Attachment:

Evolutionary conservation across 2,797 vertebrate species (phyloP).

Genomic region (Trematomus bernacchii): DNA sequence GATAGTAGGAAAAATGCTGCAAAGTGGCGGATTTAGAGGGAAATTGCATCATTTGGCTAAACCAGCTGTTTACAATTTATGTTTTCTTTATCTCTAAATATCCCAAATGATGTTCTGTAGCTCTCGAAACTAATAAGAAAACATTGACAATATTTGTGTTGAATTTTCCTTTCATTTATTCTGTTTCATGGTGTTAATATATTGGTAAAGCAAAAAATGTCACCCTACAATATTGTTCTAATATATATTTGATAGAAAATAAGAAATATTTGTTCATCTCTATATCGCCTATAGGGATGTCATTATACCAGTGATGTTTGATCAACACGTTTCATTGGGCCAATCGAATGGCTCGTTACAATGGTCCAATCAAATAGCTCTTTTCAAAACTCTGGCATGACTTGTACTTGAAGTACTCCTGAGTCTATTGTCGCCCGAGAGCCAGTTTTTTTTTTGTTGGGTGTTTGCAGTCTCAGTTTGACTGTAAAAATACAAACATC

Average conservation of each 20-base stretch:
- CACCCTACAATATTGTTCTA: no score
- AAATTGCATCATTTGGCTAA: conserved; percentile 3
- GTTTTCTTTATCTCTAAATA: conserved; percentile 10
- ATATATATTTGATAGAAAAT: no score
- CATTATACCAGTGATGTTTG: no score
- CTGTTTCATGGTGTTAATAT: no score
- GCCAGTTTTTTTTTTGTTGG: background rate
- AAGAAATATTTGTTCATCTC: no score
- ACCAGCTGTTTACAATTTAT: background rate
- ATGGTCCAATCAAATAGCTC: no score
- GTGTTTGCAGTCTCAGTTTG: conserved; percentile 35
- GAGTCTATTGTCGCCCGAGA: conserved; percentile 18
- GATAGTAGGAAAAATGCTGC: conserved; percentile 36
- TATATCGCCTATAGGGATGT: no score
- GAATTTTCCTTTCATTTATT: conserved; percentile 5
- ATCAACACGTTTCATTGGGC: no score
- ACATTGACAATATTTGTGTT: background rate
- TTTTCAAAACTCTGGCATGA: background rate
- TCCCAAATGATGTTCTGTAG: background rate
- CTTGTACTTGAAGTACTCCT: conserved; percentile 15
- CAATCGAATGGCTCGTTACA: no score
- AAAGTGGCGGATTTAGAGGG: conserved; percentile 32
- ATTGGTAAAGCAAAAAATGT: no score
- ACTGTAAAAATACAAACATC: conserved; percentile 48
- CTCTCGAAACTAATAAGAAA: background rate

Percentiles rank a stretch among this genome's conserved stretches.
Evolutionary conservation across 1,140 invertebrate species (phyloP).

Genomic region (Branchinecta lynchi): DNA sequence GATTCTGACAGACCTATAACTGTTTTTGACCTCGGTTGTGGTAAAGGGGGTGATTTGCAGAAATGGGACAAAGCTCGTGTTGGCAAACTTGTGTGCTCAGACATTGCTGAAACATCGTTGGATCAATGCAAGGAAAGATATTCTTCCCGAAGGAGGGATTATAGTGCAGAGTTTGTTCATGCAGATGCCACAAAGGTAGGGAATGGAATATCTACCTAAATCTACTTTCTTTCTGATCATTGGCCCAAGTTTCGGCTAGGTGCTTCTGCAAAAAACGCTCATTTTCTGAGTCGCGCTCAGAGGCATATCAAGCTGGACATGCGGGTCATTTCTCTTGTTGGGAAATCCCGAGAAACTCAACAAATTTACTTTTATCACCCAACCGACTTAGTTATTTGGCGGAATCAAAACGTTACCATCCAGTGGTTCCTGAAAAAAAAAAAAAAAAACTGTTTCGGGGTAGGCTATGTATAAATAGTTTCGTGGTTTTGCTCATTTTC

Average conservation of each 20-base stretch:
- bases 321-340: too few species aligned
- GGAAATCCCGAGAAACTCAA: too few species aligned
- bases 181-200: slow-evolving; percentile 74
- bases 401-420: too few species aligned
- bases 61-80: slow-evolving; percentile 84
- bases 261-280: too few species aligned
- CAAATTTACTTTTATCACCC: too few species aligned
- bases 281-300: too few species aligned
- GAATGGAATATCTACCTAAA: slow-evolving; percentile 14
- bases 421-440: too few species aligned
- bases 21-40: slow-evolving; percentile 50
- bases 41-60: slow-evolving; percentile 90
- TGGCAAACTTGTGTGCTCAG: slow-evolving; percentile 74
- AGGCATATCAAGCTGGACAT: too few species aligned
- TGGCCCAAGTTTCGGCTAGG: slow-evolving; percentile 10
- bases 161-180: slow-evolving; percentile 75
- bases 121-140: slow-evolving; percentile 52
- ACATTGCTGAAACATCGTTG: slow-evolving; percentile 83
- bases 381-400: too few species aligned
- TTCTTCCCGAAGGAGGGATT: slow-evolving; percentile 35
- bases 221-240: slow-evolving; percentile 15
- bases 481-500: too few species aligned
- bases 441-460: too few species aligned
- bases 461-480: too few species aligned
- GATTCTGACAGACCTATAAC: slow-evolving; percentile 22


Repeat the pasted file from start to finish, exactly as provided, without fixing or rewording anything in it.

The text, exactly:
Evolutionary conservation across 2,797 vertebrate species (phyloP).

Genomic region (Trematomus bernacchii): DNA sequence GATAGTAGGAAAAATGCTGCAAAGTGGCGGATTTAGAGGGAAATTGCATCATTTGGCTAAACCAGCTGTTTACAATTTATGTTTTCTTTATCTCTAAATATCCCAAATGATGTTCTGTAGCTCTCGAAACTAATAAGAAAACATTGACAATATTTGTGTTGAATTTTCCTTTCATTTATTCTGTTTCATGGTGTTAATATATTGGTAAAGCAAAAAATGTCACCCTACAATATTGTTCTAATATATATTTGATAGAAAATAAGAAATATTTGTTCATCTCTATATCGCCTATAGGGATGTCATTATACCAGTGATGTTTGATCAACACGTTTCATTGGGCCAATCGAATGGCTCGTTACAATGGTCCAATCAAATAGCTCTTTTCAAAACTCTGGCATGACTTGTACTTGAAGTACTCCTGAGTCTATTGTCGCCCGAGAGCCAGTTTTTTTTTTGTTGGGTGTTTGCAGTCTCAGTTTGACTGTAAAAATACAAACATC

Average conservation of each 20-base stretch:
- CACCCTACAATATTGTTCTA: no score
- AAATTGCATCATTTGGCTAA: conserved; percentile 3
- GTTTTCTTTATCTCTAAATA: conserved; percentile 10
- ATATATATTTGATAGAAAAT: no score
- CATTATACCAGTGATGTTTG: no score
- CTGTTTCATGGTGTTAATAT: no score
- GCCAGTTTTTTTTTTGTTGG: background rate
- AAGAAATATTTGTTCATCTC: no score
- ACCAGCTGTTTACAATTTAT: background rate
- ATGGTCCAATCAAATAGCTC: no score
- GTGTTTGCAGTCTCAGTTTG: conserved; percentile 35
- GAGTCTATTGTCGCCCGAGA: conserved; percentile 18
- GATAGTAGGAAAAATGCTGC: conserved; percentile 36
- TATATCGCCTATAGGGATGT: no score
- GAATTTTCCTTTCATTTATT: conserved; percentile 5
- ATCAACACGTTTCATTGGGC: no score
- ACATTGACAATATTTGTGTT: background rate
- TTTTCAAAACTCTGGCATGA: background rate
- TCCCAAATGATGTTCTGTAG: background rate
- CTTGTACTTGAAGTACTCCT: conserved; percentile 15
- CAATCGAATGGCTCGTTACA: no score
- AAAGTGGCGGATTTAGAGGG: conserved; percentile 32
- ATTGGTAAAGCAAAAAATGT: no score
- ACTGTAAAAATACAAACATC: conserved; percentile 48
- CTCTCGAAACTAATAAGAAA: background rate

Percentiles rank a stretch among this genome's conserved stretches.
Evolutionary conservation across 1,140 invertebrate species (phyloP).

Genomic region (Branchinecta lynchi): DNA sequence GATTCTGACAGACCTATAACTGTTTTTGACCTCGGTTGTGGTAAAGGGGGTGATTTGCAGAAATGGGACAAAGCTCGTGTTGGCAAACTTGTGTGCTCAGACATTGCTGAAACATCGTTGGATCAATGCAAGGAAAGATATTCTTCCCGAAGGAGGGATTATAGTGCAGAGTTTGTTCATGCAGATGCCACAAAGGTAGGGAATGGAATATCTACCTAAATCTACTTTCTTTCTGATCATTGGCCCAAGTTTCGGCTAGGTGCTTCTGCAAAAAACGCTCATTTTCTGAGTCGCGCTCAGAGGCATATCAAGCTGGACATGCGGGTCATTTCTCTTGTTGGGAAATCCCGAGAAACTCAACAAATTTACTTTTATCACCCAACCGACTTAGTTATTTGGCGGAATCAAAACGTTACCATCCAGTGGTTCCTGAAAAAAAAAAAAAAAAACTGTTTCGGGGTAGGCTATGTATAAATAGTTTCGTGGTTTTGCTCATTTTC

Average conservation of each 20-base stretch:
- bases 321-340: too few species aligned
- GGAAATCCCGAGAAACTCAA: too few species aligned
- bases 181-200: slow-evolving; percentile 74
- bases 401-420: too few species aligned
- bases 61-80: slow-evolving; percentile 84
- bases 261-280: too few species aligned
- CAAATTTACTTTTATCACCC: too few species aligned
- bases 281-300: too few species aligned
- GAATGGAATATCTACCTAAA: slow-evolving; percentile 14
- bases 421-440: too few species aligned
- bases 21-40: slow-evolving; percentile 50
- bases 41-60: slow-evolving; percentile 90
- TGGCAAACTTGTGTGCTCAG: slow-evolving; percentile 74
- AGGCATATCAAGCTGGACAT: too few species aligned
- TGGCCCAAGTTTCGGCTAGG: slow-evolving; percentile 10
- bases 161-180: slow-evolving; percentile 75
- bases 121-140: slow-evolving; percentile 52
- ACATTGCTGAAACATCGTTG: slow-evolving; percentile 83
- bases 381-400: too few species aligned
- TTCTTCCCGAAGGAGGGATT: slow-evolving; percentile 35
- bases 221-240: slow-evolving; percentile 15
- bases 481-500: too few species aligned
- bases 441-460: too few species aligned
- bases 461-480: too few species aligned
- GATTCTGACAGACCTATAAC: slow-evolving; percentile 22